PORTLAND — Services for treating opioid addiction will soon be available at the India Street Public Health Center.
Grace Street Recovery Services, a Lewiston-based, for-profit treatment center, has sublet space at 103 India St., where the city now leases space for a needle exchange and testing for HIV and sexually transmitted diseases. The building is also home to the Portland Community Free Clinic.
“We are moving from Auburn Street, where is it is not very accessible,” Grace Street Chief Operating Officer Tim Cheney said March 16. “The whole theory behind it is, meet people where they are instead of waiting for them to be motivated enough to come seek help.”
Grace Street offers outpatient medical services for opioid users, specifically suboxone and vivitrol, in Lewiston and Sanford. Grace Street also has a residential care center in Lewiston, and provideds counseling and after-care services.
Suboxone and vivitrol each help alleviate withdrawals and cravings from opioid addiction. Vivitrol can be administered in monthly doses.
Cheney expects Grace Street to move from 72 Auburn St. to India Street by the second week of May.
“The people who come in and use the exchange have the ability to step over the line and come into treatment,” Cheney said. “If they continue to use, we don’t punish them.”
From a practical standpoint, Oliver Bradeen, the liaison for the city’s Law Enforcement Addiction Advocacy Program, welcomed the move.
“I’m just excited they are more accessible,” Bradeen said Tuesday.
For more than a year, Bradeen has reached out to overdose victims to provide whatever assistance he can. Getting them to treatment is not a guarantee, but even establishing relationships can help people move toward active recovery.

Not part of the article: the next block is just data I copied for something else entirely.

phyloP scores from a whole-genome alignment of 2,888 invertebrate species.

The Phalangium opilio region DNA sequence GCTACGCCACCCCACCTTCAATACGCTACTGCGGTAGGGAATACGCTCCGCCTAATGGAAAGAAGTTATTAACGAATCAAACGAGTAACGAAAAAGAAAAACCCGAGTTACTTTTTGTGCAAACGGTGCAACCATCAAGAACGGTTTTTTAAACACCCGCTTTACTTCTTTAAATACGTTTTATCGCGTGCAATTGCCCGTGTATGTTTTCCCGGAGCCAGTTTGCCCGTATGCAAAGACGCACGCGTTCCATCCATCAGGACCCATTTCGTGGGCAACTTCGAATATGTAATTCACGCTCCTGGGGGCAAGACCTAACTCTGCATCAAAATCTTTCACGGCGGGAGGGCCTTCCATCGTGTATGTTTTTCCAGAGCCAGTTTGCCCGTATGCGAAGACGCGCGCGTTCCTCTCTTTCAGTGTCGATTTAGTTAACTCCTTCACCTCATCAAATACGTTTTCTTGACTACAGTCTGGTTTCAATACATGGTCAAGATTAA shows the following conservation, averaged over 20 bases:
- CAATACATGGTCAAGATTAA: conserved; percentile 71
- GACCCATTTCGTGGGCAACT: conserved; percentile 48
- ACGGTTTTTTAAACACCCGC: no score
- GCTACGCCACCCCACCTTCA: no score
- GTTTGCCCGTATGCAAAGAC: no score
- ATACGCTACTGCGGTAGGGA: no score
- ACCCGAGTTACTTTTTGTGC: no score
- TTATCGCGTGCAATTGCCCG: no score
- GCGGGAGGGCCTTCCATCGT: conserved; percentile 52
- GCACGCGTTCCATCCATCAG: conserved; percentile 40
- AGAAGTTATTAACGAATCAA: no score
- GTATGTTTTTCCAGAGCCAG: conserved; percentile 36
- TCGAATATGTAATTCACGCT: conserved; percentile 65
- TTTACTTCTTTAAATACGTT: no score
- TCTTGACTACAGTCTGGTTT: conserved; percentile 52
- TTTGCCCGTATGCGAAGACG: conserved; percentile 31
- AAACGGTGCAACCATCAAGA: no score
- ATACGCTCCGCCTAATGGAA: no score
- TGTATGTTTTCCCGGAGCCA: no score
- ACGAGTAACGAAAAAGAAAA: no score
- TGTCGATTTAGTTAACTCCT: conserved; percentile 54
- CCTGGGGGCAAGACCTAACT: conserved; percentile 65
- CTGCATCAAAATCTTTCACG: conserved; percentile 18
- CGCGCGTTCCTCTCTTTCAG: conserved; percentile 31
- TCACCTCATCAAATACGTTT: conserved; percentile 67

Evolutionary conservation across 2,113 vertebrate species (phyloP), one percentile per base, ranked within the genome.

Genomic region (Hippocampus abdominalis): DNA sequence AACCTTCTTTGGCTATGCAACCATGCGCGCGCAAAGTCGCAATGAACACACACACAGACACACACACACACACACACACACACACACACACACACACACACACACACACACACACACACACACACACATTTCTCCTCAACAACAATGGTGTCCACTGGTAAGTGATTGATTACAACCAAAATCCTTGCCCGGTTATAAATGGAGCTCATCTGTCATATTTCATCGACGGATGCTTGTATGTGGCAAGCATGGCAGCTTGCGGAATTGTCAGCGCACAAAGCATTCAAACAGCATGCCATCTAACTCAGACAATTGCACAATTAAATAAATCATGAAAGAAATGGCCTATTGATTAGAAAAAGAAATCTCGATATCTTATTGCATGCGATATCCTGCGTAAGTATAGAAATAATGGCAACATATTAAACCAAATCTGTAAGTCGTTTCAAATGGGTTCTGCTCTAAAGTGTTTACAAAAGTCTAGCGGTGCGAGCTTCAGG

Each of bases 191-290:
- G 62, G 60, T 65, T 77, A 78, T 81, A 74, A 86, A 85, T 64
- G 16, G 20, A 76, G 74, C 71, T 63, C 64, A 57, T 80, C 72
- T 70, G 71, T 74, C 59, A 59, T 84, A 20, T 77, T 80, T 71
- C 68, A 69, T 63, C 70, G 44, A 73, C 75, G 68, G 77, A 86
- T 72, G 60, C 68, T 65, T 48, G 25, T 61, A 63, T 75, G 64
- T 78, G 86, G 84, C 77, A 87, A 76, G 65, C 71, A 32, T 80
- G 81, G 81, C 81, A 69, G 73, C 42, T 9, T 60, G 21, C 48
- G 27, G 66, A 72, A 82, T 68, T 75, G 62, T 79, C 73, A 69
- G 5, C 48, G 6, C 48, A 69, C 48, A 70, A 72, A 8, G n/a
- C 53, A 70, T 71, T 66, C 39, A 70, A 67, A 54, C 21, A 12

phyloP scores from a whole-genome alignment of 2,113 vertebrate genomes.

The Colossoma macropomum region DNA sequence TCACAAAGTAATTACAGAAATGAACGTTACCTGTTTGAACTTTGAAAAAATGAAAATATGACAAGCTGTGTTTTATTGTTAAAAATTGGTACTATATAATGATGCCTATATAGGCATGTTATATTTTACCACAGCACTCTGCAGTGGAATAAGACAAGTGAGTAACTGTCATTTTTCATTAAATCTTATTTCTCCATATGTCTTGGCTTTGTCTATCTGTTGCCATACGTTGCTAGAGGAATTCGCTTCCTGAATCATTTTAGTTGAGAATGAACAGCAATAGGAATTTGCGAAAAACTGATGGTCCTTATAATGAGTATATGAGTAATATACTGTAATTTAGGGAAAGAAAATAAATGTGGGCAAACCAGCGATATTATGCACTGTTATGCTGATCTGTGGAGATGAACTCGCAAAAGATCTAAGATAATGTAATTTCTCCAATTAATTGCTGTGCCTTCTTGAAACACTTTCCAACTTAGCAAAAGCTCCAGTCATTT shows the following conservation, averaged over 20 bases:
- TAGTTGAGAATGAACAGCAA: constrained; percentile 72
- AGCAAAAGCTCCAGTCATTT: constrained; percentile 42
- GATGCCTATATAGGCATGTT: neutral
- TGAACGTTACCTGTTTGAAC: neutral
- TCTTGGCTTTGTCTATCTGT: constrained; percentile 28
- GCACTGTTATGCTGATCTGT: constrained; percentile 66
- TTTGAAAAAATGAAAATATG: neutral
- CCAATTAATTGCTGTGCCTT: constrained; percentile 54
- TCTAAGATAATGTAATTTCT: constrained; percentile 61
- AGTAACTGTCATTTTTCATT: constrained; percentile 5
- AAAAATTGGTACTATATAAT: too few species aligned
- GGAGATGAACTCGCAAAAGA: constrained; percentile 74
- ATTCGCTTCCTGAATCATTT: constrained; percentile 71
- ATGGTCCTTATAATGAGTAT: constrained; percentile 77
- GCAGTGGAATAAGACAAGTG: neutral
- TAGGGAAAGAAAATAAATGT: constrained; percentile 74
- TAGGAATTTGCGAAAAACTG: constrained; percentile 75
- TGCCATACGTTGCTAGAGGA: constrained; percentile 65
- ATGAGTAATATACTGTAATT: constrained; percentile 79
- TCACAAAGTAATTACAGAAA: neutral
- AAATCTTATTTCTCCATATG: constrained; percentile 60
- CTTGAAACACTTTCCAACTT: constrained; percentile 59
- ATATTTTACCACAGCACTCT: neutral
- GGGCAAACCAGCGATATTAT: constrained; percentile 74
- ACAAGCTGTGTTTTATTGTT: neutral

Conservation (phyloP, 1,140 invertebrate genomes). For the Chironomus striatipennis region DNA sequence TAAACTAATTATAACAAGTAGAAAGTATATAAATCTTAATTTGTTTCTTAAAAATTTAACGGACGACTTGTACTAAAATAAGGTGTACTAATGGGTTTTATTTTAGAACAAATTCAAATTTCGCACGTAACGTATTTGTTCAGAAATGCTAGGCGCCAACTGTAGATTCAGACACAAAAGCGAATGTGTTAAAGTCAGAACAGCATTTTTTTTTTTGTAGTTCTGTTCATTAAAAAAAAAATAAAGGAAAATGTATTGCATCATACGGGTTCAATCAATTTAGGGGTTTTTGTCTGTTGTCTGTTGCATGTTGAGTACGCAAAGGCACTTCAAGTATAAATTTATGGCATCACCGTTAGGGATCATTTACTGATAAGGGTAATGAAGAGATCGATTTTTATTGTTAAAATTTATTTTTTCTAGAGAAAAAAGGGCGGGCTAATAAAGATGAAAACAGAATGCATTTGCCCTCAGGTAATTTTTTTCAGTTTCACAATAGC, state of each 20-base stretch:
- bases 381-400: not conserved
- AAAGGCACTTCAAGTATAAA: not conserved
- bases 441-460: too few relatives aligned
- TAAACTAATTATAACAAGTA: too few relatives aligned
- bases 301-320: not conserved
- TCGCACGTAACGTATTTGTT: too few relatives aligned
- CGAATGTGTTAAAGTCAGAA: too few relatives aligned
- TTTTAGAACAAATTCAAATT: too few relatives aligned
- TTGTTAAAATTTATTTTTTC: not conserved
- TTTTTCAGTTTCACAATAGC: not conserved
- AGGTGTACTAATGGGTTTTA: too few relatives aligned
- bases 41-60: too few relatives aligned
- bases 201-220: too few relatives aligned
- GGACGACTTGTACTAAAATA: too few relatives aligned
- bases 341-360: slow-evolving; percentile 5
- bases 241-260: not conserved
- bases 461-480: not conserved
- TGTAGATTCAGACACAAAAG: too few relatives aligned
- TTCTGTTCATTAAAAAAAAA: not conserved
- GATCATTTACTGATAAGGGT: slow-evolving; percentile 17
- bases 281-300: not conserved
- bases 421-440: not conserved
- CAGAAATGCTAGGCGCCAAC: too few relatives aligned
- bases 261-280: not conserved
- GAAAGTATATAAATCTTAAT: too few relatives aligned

In September, the city was awarded a U.S. Department of Justice grant to fund Bradeen’s position and provide financial assistance for opioid users who are unable to get treatment for lack of health insurance.
Bradeen said the estimated $68,000 in aid has made his work easier.
“I’m talking to Grace Street and they are making things happen,” he said, adding Hannaford Bros. has also provided the medications.
In a March 15 press release, City Manager Jon Jennings said Grace Street will work with the other clinics in the building while leasing 1,600 square feet, adding he will ask for Council support “to fund the Needle Exchange and STD Clinic as we did last year” in the budget he will present April 5.
The city funds staffing and space for the needle exchange and STD clinic; it is prevented by federal law from paying for the needles that are exchanged.
Cheney has been active in his recovery from heroin use for more than four decades, including methadone treatment, before his recovery by abstinence. He said some kind of medically assisted treatment is needed in the initial stages of recovery because 93 percent of addicts who try to recover solely by abstaining from drugs relapse within the first 90 days.
While the ultimate goal may be recovering through abstinence, Cheney said there are a lot of variables that can occur before it becomes a reality.
“I think there are many paths to recovery and many paths in recovery,” he said. “We teach people how to rewrite the story of their life.”
Cheney said a goal is to change the outlook on addiction so it is seen from the public health perspective.
“Once we change the perspective, we take it out of the moralistic purview,” he said.
Grace Street Recovery Services is expected to move into the India Street Health Center in Portland in early May to provide medically assisted recovery treatments for opioid users.